Top Republican lawmakers across the country have raised concerns in recent months about the alleged “indoctrination” of students with concepts like systemic racism and privilege.
Now, in North Carolina, they’re turning their attention to how public universities and employers admit and hire diverse applicants.
On Wednesday, Senate leader Phil Berger announced legislation to put a constitutional amendment on the ballot in 2022 to ban affirmative action in North Carolina. Specifically, Senate Bill 729 would prohibit discrimination against or preferential treatment toward “any individual or group on the basis of race, sex, color, ethnicity, or national origin in the operation of public employment, public education, or public contracting.”
But where are affirmative action policies used in North Carolina? Here are answers to some questions about how they’re used in admissions and employment as well as how the legislative process works to put a constitutional amendment on the ballot.
What is affirmative action?
Affirmative action generally refers to policies used by universities and employers to proactively admit or hire applicants from underrepresented backgrounds or historically disadvantaged groups. The push to boost access to employment opportunities for minority candidates began at the federal level in the 1960s.
The implementation of racial quotas — one measure to enhance the number of applicants from underrepresented backgrounds — was struck down by the U.S. Supreme Court in 1978 for violating the U.S. Constitution and the Civil Rights Act of 1964.
Where is affirmative action used in North Carolina?
Unlike a handful of other states, North Carolina does not currently prohibit the consideration of race in university admissions, but that could change if the constitutional amendment Berger proposed on July 14 becomes a reality.
Of the 16 public four-year universities in North Carolina, seven reported that they consider race or ethnicity during the admissions process, according to Ballotpedia. Those include North Carolina State University, UNC-Wilmington and UNC-Chapel Hill.
UNC-Chapel Hill was sued in 2014 over its race conscious admissions policy, and has said in response that an applicant’s race is an important but not dominant factor in improving diversity on campus, which enhances the academic experience for all students. The trial in federal court over UNC-Chapel Hill’s admissions policy concluded last November, but a ruling has not yet been issued.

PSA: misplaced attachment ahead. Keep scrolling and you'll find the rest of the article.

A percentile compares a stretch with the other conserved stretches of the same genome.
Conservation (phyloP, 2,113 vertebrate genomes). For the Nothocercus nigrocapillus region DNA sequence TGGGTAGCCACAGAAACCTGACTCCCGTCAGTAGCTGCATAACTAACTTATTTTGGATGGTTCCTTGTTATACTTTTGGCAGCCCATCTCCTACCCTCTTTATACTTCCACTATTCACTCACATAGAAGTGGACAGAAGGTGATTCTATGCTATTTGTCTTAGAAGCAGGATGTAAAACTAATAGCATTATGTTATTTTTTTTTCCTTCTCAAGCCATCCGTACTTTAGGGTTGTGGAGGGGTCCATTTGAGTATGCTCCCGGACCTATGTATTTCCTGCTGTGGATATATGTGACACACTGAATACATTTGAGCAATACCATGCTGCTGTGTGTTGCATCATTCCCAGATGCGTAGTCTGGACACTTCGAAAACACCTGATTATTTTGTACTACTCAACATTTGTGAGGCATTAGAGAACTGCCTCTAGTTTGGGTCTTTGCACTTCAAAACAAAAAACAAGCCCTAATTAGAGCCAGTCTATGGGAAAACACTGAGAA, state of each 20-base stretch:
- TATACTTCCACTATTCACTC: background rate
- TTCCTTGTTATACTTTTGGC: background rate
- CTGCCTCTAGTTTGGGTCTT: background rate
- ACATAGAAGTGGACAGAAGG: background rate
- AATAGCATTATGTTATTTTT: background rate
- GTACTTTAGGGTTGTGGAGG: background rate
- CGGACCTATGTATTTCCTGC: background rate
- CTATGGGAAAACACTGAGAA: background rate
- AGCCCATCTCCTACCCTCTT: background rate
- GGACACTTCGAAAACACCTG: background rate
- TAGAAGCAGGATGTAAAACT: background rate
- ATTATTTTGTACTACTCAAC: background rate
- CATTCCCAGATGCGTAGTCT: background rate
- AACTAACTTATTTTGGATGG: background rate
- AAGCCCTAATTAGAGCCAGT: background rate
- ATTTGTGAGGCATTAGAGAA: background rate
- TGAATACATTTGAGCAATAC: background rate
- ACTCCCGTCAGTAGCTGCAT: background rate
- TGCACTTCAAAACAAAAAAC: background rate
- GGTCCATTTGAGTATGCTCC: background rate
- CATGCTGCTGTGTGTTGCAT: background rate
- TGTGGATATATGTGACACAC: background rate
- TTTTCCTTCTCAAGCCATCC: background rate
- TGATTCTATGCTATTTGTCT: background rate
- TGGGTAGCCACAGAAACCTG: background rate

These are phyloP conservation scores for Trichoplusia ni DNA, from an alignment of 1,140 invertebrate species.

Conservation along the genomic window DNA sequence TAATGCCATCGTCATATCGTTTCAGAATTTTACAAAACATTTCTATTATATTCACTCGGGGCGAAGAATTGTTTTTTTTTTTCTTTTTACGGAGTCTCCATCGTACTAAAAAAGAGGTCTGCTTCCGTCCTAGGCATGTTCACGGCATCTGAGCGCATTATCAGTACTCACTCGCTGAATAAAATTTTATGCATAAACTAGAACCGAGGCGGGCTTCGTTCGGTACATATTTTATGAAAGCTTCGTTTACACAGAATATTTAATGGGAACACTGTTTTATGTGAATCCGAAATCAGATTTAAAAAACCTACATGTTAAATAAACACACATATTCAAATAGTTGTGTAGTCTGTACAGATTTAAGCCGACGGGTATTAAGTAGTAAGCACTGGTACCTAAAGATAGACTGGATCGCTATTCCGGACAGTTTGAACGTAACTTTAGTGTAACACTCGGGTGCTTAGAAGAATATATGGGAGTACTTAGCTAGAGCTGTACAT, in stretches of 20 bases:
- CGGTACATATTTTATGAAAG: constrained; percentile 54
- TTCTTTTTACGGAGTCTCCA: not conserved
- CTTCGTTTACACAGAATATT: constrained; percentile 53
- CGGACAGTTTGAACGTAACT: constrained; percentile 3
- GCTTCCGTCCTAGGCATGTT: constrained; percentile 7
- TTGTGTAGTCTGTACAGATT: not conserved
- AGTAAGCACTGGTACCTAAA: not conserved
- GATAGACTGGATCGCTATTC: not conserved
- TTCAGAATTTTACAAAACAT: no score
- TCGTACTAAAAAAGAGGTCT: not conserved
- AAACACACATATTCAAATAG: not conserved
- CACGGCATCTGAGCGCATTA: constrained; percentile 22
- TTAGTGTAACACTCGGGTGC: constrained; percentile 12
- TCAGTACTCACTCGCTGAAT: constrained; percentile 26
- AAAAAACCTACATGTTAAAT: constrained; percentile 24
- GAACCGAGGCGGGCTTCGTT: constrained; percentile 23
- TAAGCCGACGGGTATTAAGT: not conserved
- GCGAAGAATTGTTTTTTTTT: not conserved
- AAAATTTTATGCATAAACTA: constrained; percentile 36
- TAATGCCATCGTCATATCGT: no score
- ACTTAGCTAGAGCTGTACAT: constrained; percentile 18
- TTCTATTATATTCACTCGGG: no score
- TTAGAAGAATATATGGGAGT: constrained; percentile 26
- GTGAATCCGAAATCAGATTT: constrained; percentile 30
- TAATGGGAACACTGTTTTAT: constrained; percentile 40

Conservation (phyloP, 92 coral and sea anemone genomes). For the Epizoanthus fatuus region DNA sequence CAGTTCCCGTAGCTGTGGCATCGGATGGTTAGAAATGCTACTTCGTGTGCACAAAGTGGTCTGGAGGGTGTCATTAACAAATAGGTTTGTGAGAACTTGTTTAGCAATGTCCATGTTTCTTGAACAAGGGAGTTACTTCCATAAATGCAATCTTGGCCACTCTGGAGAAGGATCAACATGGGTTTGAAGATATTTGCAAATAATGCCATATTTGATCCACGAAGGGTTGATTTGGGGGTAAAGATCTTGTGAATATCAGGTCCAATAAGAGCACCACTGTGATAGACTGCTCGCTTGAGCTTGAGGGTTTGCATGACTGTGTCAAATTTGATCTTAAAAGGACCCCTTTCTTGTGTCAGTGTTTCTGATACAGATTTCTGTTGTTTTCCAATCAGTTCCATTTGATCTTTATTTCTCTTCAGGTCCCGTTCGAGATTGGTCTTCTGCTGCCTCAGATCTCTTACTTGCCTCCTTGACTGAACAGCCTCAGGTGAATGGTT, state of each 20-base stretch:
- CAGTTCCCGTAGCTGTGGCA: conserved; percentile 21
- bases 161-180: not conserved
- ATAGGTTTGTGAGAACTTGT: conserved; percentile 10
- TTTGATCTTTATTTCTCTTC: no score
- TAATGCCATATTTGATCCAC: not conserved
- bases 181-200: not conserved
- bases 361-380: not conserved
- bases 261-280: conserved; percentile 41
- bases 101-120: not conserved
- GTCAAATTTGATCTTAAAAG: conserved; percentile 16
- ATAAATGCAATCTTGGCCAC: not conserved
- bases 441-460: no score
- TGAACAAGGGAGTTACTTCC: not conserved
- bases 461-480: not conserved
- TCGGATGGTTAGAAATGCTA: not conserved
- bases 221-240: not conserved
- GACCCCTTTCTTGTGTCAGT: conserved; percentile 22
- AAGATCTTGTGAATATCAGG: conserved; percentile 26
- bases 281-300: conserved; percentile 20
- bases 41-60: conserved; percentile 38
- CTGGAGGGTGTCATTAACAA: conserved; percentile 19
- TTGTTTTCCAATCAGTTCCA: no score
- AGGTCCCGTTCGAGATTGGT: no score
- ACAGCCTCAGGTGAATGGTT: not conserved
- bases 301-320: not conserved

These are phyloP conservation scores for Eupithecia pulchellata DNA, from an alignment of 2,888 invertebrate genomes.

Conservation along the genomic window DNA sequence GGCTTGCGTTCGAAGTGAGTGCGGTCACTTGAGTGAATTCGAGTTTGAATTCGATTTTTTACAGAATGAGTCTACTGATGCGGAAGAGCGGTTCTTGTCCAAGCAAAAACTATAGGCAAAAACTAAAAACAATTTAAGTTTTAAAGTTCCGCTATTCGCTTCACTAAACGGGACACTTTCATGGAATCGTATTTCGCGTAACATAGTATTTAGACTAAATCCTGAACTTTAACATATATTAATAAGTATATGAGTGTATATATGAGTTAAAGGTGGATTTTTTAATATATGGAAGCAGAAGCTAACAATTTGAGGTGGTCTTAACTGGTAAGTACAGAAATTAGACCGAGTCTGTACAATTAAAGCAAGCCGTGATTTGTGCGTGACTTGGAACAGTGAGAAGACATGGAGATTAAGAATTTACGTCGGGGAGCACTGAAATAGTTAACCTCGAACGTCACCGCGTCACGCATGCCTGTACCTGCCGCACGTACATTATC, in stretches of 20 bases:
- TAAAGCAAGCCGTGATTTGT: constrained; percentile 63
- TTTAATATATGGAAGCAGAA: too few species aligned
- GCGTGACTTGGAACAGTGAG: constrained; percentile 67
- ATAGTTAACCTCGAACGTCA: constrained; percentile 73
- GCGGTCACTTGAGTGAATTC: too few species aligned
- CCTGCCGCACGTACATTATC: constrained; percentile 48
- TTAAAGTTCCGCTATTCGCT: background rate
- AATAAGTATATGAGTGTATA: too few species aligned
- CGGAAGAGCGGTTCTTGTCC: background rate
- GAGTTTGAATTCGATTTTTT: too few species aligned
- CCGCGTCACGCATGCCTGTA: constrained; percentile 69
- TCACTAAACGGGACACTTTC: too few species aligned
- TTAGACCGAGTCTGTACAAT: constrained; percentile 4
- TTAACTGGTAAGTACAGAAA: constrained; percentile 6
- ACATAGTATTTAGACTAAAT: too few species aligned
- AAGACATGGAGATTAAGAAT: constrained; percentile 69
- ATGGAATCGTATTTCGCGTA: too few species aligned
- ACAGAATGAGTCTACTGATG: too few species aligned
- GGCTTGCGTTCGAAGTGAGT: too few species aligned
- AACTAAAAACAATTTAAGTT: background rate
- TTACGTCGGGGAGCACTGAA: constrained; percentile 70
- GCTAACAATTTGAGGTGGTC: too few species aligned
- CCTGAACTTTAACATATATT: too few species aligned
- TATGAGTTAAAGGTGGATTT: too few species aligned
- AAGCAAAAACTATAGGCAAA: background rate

Current North Carolina law passed in 2015 also requires state departments, the legislative and judicial branches, and the UNC System to develop and submit annual Equal Employment Opportunity plans for how they will “assure equitable and fair representation” in employment.
Who would be affected by the proposed constitutional amendment?
The legislation introduced by Republican lawmakers on Wednesday only prohibits the consideration of race and other factors in “the operation of public employment, public education, or public contracting.” That would likely include any public college or universities that have race-conscious admissions policies, and it would also concern the hiring of state or local government employees, or the awarding of government contracts.
Why are some opposed to affirmative action?
Opponents of affirmative action in universities and employment argue that considering an applicant’s race or ethnicity results in the same racial discrimination that the policies were originally designed to prevent. Students for Fair Admissions, the anti affirmative-action group that originally sued UNC in 2014, argued that admissions data show the university gave preference to Black and Hispanic students over white and Asian-American students.
During a news conference on Wednesday, Berger said passing the constitutional amendment banning affirmative action would affirm “our commitment to the principles of the (1964) Civil Rights Act.”
What happens next? How does an amendment get on a ballot?
Before the proposed constitutional amendment can be put on the ballot, the bill Berger and other lawmakers introduced will need to be approved by three-fifths of the Senate and House. That would require the support of at least a handful of Democrats in each chamber, which might prove to be tricky.
If the bill clears both Republican-led chambers by the required three-fifths margin, it’ll be put on the ballot in the statewide primary election next year. It will bypass the desk of Gov. Roy Cooper, who can’t veto constitutional amendments.
How many votes are needed to approve a constitutional amendment in NC?
Constitutional amendments need to be approved by a majority of voters and take effect on Jan. 1 of the following year, according to the state constitution. And they can be subject to legal challenges, even after they’ve been ratified. That happened with the controversial Amendment One, which banned same-sex marriage and was approved by voters in 2012 before it was struck down by a federal judge in 2014.